I repeat that I had no problems with Hon. Misihairabwi Mushonga in her capacity as SG of the party. In fact, during her tenure as SG, I worked extremely well with her right up to the time she resigned for what I believe are reasons I averred to earlier.
NZ: MDC will have an elective congress this year; will you be running for Presidency? If so, what do you intend to do that you feel you did not do during your five year term?
WN: There is a lot that still needs to be done to begin the process of securing a democratic Zimbabwe that will deliver on the promises of the liberation struggle and the values and principles which underpinned it. I have been part of the continuing struggle to deliver prosperity to our people all my adult life including during my days as a ZAPU youth leader in Rhodesia and early on in Zimbabwe. I still believe that I still have the energy to have my shoulder, together with other compatriots, on the wheel of the democratic movement in our country. In what position I am to play that role in future is not for me to decide but that of the general membership of the MDC acting together and assembled as such at Congress.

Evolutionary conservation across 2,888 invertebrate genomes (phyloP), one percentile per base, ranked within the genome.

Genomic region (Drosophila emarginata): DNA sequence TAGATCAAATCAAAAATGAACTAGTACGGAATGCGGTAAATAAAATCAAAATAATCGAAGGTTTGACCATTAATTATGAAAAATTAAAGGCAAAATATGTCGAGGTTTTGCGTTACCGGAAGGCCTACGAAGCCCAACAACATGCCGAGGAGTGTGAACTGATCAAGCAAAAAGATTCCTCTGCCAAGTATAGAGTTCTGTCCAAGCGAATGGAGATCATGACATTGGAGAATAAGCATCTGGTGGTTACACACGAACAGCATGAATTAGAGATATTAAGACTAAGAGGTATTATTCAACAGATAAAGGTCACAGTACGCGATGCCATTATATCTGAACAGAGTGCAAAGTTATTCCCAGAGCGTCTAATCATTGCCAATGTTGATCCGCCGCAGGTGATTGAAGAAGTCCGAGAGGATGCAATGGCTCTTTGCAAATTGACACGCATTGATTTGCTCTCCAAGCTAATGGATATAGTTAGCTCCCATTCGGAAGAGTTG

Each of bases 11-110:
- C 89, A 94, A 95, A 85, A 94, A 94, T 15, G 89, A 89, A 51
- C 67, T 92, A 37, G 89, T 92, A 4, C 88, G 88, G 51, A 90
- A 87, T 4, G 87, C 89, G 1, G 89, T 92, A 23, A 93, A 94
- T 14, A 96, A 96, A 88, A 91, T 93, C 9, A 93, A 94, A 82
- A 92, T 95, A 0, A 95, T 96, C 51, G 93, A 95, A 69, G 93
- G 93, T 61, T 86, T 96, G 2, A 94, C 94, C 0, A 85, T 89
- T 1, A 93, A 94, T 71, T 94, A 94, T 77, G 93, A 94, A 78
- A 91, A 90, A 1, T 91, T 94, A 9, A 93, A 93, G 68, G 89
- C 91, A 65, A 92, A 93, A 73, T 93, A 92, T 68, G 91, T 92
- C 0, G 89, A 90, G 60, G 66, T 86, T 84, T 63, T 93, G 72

It would be perfectly in order for Congress to repose the responsibilities of President on any of our fellow party members whom Congress might deem better suited to perform the tasks of President at this particular historical moment in our struggle. I would accept whatever role, who knows, even in the Council of Elders, which the movement might wish to repose on my shoulders. What is certain is that I will not campaign to be retained as President. The prerogative of nominating leaders is vested in the party provinces who might not even nominate me. Remember that in 2011 those provinces set the precedent of not nominating a sitting one term President. They could do the same this year and that will be perfectly within their rights and I would embrace it.